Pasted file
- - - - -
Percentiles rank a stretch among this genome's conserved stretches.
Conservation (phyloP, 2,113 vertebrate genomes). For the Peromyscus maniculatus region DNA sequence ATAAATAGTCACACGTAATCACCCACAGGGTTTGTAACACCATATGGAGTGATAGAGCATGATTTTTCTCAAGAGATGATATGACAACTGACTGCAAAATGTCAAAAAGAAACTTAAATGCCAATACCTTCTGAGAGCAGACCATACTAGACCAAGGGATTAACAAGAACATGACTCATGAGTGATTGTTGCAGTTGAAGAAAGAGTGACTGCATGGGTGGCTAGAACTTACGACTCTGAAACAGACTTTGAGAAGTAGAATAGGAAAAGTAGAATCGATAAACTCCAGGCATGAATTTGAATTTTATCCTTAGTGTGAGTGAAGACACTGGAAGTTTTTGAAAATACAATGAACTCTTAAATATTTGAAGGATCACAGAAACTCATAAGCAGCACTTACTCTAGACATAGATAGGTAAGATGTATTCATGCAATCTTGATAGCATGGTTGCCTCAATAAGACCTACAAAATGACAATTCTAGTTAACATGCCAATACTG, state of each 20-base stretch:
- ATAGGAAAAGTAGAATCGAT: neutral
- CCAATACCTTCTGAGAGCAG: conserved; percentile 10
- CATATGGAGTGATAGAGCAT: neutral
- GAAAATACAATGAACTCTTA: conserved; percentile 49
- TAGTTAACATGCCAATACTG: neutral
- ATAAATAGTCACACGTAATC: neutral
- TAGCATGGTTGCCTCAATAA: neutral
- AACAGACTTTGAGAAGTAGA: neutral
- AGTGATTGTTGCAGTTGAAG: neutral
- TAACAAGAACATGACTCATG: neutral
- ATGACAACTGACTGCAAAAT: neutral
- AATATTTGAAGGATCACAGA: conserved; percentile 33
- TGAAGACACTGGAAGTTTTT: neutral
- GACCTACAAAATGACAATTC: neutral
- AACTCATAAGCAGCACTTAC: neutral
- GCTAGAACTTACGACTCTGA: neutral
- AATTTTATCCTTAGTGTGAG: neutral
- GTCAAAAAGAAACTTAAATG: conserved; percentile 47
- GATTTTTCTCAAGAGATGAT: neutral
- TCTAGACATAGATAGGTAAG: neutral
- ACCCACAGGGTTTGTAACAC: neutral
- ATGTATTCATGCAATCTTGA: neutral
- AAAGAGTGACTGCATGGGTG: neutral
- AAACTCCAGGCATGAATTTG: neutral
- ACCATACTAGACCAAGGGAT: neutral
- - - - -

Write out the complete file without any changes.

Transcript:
Percentiles rank a stretch among this genome's conserved stretches.
Conservation (phyloP, 2,113 vertebrate genomes). For the Peromyscus maniculatus region DNA sequence ATAAATAGTCACACGTAATCACCCACAGGGTTTGTAACACCATATGGAGTGATAGAGCATGATTTTTCTCAAGAGATGATATGACAACTGACTGCAAAATGTCAAAAAGAAACTTAAATGCCAATACCTTCTGAGAGCAGACCATACTAGACCAAGGGATTAACAAGAACATGACTCATGAGTGATTGTTGCAGTTGAAGAAAGAGTGACTGCATGGGTGGCTAGAACTTACGACTCTGAAACAGACTTTGAGAAGTAGAATAGGAAAAGTAGAATCGATAAACTCCAGGCATGAATTTGAATTTTATCCTTAGTGTGAGTGAAGACACTGGAAGTTTTTGAAAATACAATGAACTCTTAAATATTTGAAGGATCACAGAAACTCATAAGCAGCACTTACTCTAGACATAGATAGGTAAGATGTATTCATGCAATCTTGATAGCATGGTTGCCTCAATAAGACCTACAAAATGACAATTCTAGTTAACATGCCAATACTG, state of each 20-base stretch:
- ATAGGAAAAGTAGAATCGAT: neutral
- CCAATACCTTCTGAGAGCAG: conserved; percentile 10
- CATATGGAGTGATAGAGCAT: neutral
- GAAAATACAATGAACTCTTA: conserved; percentile 49
- TAGTTAACATGCCAATACTG: neutral
- ATAAATAGTCACACGTAATC: neutral
- TAGCATGGTTGCCTCAATAA: neutral
- AACAGACTTTGAGAAGTAGA: neutral
- AGTGATTGTTGCAGTTGAAG: neutral
- TAACAAGAACATGACTCATG: neutral
- ATGACAACTGACTGCAAAAT: neutral
- AATATTTGAAGGATCACAGA: conserved; percentile 33
- TGAAGACACTGGAAGTTTTT: neutral
- GACCTACAAAATGACAATTC: neutral
- AACTCATAAGCAGCACTTAC: neutral
- GCTAGAACTTACGACTCTGA: neutral
- AATTTTATCCTTAGTGTGAG: neutral
- GTCAAAAAGAAACTTAAATG: conserved; percentile 47
- GATTTTTCTCAAGAGATGAT: neutral
- TCTAGACATAGATAGGTAAG: neutral
- ACCCACAGGGTTTGTAACAC: neutral
- ATGTATTCATGCAATCTTGA: neutral
- AAAGAGTGACTGCATGGGTG: neutral
- AAACTCCAGGCATGAATTTG: neutral
- ACCATACTAGACCAAGGGAT: neutral